A follow-up to a major national study on the performance of charter school networks shows that they have varied results on their students’ high school graduation rates and on their postsecondary enrollment.
The study shows that, of the six charter-management organizations for which data were available, three have significant positive impacts on graduation compared to the traditional public schools in their area. One of those organizations increased the probability that its students graduate from high school in four years by 23 percentage points.
Two other charter-management groups have positive but not statistically significant impacts on graduation. And one network had a serious negative impact on the graduation rates of its students compared to the local public schools, reducing the probability that students would graduate on time by 22 percentage points.
The report was released by Mathematica and the Center on Reinventing Public Education at the University of Washington Bothell. The groups released a study in November showing similarly mixed results on the academic performance of students in charter networks, but that report was based on middle school results. The update includes new data on high school and college performance, but the conclusions are essentially the same.
The researchers examined 40 CMOs with 292 schools in 14 states, all of which were nonprofits that controlled at least four schools and had at least four schools open in the fall of 2007. The report does not, however, disclose the names of the networks involved in the study. It was funded by the Bill & Melinda Gates Foundation of Seattle and the Walton Family Foundation with project management assistance from the NewSchools Venture Fund, which focuses on changing public education for low-income children. (In the interest of disclosure, Gates provides operating support for Editorial Projects in Education, the nonprofit that runs Education Week and edweek.org and Walton helps supports coverage of parent-empowerment issues in Education Week.)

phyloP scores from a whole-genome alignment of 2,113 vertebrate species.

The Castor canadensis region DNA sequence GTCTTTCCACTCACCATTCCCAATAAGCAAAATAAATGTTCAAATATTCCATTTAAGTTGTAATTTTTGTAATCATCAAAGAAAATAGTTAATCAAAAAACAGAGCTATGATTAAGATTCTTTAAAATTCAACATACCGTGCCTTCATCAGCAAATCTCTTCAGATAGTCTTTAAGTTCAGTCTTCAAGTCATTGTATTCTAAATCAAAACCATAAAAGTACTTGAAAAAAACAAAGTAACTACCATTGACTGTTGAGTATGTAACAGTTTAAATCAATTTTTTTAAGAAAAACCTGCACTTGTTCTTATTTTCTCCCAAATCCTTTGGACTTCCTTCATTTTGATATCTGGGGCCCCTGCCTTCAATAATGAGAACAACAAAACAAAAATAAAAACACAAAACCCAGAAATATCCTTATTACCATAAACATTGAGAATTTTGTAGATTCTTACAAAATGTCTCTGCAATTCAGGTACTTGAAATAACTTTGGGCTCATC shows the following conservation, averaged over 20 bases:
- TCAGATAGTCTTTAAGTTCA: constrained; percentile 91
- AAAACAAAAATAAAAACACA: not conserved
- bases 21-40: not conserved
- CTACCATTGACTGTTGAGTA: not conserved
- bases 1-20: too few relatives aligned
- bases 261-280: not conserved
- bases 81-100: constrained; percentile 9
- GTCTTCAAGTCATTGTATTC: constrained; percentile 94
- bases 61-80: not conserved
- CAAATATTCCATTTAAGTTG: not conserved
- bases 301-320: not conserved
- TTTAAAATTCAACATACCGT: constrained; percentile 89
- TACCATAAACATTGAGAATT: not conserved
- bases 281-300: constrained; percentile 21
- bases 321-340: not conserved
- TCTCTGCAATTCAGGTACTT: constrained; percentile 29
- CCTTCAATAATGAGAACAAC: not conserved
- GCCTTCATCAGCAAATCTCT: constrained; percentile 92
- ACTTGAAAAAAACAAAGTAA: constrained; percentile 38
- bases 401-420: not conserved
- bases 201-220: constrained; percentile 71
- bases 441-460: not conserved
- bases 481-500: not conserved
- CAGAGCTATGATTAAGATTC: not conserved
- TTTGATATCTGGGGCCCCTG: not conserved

The researchers were able to gather postsecondary information on four of the charter-management organizations. Two had large positive impacts on college enrollment rates—increasing the likelihood of college entry by 21 and 23 percentage points, respectively. Two other networks did not have any noticeable impacts on college entry rates.
“The message for a city or a district that wants to work with one of these groups is to be sure to look at the overall record for success at each of these schools,” said Robin Lake, the associate director of the CRPE.
The study of charter management networks showed some common themes among high-performing networks: strong student-behavior policies (often referred to as a culture of high expectations) and intensive teacher coaching and monitoring. The researchers plan to release a report in March that examines those practices in more detail.
A version of this news article first appeared in the Inside School Research blog.